Gidion’s Knot

Fight night: Unraveling ‘Gidion’s Knot’

Boom! Third Rail's new two-hander is like a boxing match in a fifth-grade classroom.

Whatever else a two-hander play happens to be about, it’s almost always about a fight. It could, of course, be about two people united in blissful harmony, but then it wouldn’t be a play, because plays imply action, and action implies conflict.

So let’s place Gidion’s Knot, Johnna Adams’ intermissionless hour-and-a-half drama pitting a fifth-grade teacher against an upset mother, inside a metaphorical boxing ring. The fighters land lots of blows, parry quite a few, and show off some fancy footwork. Something primal’s going on, an intellectual bloodlust that gets in your nostrils and stimulates your lower brain. Sock it to her!

Green (top) and Newman. Photo: Owen Carey

Green (top) and Newman. Photo: Owen Carey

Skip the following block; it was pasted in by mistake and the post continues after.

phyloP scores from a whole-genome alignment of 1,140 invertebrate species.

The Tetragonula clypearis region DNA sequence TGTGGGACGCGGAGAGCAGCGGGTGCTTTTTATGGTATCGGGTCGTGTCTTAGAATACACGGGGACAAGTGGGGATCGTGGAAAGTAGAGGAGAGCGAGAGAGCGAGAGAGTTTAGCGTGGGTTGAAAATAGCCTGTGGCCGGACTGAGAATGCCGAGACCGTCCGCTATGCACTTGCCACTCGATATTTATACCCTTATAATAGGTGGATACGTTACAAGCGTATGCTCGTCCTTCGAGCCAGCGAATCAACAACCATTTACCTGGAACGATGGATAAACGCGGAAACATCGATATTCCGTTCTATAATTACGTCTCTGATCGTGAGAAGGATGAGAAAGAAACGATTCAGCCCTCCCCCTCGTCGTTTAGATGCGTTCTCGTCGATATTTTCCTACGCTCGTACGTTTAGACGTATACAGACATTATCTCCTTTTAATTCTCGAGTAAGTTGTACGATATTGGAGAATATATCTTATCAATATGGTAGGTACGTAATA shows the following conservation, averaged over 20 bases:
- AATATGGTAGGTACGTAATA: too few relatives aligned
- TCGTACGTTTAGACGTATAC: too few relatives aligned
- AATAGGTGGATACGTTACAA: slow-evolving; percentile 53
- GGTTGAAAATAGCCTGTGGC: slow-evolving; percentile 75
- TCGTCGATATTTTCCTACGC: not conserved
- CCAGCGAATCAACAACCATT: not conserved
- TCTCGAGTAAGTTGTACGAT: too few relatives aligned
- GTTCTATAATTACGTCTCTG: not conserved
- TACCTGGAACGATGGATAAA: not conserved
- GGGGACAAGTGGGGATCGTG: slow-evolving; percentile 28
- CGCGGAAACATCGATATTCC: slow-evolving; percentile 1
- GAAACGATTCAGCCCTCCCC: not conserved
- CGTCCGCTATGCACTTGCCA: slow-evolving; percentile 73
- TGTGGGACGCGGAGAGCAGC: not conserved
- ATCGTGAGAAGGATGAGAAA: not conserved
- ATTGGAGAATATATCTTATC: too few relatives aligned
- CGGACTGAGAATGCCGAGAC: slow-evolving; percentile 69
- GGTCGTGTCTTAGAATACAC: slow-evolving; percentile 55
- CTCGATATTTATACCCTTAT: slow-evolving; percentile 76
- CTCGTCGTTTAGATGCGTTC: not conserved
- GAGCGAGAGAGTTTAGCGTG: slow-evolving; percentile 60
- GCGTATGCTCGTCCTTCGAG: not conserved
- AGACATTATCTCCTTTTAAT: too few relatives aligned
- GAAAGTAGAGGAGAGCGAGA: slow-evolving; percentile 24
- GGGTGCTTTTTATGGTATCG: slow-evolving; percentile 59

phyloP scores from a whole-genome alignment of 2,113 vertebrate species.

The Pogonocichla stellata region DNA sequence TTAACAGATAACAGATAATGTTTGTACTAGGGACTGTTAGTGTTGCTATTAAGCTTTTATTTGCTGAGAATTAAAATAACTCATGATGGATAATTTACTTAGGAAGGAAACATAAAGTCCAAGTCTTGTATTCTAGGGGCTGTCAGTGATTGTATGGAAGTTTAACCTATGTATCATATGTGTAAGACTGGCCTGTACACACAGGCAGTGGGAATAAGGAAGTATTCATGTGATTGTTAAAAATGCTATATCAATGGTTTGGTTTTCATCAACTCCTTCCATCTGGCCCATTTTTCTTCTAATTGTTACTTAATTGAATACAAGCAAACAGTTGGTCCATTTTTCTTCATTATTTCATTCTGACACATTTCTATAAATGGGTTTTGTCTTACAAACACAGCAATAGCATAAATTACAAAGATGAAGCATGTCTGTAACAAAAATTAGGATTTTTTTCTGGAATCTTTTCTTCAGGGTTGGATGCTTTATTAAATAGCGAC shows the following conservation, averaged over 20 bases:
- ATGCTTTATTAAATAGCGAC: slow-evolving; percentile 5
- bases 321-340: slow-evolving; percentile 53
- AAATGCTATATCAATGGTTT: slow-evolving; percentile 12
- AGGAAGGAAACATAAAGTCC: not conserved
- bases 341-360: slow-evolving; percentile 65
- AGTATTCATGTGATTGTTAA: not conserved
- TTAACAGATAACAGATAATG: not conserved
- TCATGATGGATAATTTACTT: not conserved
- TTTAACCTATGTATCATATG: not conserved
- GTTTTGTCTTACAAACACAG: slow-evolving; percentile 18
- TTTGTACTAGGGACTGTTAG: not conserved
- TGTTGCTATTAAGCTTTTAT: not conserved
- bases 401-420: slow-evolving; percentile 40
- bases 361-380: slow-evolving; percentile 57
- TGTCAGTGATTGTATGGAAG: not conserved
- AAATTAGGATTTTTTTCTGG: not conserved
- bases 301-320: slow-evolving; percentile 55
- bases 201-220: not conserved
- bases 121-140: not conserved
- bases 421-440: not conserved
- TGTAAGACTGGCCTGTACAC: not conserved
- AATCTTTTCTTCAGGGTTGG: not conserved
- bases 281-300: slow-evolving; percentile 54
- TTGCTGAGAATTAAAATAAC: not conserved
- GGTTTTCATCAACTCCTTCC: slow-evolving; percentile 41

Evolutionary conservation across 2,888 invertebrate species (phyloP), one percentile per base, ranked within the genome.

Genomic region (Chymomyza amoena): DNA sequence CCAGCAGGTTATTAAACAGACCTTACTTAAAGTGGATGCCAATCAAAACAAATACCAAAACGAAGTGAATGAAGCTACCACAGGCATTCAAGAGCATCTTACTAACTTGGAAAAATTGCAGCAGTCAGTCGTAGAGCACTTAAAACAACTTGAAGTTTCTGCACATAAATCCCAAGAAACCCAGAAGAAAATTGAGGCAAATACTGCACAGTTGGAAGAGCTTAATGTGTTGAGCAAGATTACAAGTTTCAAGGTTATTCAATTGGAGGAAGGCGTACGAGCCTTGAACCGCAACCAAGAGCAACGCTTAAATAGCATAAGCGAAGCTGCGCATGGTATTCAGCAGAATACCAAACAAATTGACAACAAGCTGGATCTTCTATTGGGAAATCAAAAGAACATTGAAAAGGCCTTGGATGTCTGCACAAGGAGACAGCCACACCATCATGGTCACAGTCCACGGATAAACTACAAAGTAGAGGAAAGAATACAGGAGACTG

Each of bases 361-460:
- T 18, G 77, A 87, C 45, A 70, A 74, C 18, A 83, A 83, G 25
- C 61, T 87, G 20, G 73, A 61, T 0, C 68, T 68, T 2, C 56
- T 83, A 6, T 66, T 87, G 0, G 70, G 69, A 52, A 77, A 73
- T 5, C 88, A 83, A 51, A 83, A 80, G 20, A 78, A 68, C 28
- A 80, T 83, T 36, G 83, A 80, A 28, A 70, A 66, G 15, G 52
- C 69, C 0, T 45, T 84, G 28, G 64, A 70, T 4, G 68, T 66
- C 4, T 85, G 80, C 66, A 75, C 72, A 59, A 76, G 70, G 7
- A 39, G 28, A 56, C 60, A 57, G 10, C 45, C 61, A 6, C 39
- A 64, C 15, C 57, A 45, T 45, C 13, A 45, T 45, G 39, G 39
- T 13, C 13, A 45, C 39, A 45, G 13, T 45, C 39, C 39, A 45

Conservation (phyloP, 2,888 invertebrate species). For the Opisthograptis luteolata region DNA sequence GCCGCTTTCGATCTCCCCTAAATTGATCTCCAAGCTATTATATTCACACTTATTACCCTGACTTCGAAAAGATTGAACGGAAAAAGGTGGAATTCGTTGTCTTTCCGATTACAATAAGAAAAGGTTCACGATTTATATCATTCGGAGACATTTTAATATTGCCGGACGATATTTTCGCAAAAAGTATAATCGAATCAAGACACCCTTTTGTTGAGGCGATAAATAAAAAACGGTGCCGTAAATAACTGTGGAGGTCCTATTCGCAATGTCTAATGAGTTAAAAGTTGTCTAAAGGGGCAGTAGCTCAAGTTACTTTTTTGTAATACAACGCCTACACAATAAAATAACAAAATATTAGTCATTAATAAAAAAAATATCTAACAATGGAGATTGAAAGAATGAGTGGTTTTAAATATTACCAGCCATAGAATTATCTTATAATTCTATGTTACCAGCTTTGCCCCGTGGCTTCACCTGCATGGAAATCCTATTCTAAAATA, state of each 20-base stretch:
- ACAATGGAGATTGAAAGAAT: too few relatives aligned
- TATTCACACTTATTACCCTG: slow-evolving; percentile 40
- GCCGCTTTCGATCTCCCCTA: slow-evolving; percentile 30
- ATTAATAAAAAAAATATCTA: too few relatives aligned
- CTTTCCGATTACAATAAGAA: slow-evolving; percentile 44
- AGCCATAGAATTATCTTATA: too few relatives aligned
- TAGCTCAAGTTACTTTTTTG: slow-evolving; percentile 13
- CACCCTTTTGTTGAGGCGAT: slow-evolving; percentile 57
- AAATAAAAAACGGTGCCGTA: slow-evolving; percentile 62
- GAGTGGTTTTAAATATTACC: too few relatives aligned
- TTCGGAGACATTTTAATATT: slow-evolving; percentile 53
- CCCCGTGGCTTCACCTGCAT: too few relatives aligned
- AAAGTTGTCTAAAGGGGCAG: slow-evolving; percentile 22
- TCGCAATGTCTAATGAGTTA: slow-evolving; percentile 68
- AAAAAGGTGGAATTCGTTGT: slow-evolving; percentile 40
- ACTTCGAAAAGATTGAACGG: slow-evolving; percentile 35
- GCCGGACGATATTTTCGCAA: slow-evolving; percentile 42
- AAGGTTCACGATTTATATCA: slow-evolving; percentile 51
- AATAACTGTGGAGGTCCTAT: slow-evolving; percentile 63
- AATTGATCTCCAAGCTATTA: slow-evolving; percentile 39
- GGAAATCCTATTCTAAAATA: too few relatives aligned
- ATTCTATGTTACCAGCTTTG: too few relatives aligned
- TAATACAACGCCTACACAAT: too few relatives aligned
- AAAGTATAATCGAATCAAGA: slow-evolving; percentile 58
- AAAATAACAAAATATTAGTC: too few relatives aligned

Amy Newman as Heather, the teacher, and Dana Green as Corryn, the mom, are good fighters in Third Rail Rep’s new production of Adams’ play, which debuted in 2012 and is a hot property right now on the resident-theater circuit. It’s a pleasure to watch them move around the boxing ring, which at the intimate CoHo Theatre, where Third Rail’s production is being mounted, consists of a brightly decorated schoolroom complete with desks, board displays (the class has been studying ancient mythologies), inspirational statements and pinned-up papers: scenic designer Kristeen Crosser makes you feel as if you’ve walked straight into an after-school parent/teacher conference. Green and Newman are good tacticians, sweet scientists of the acting ring. I admire the skills they and director Michael O’Connell reveal as the fight goes on, especially the way they use long beats, Pinter-like pauses, to ratchet the suspense and play up the emotional undercurrents of what swiftly becomes a horrendously uncomfortable encounter. The writer and performers are adept at turning up the heat and delivering a chill.

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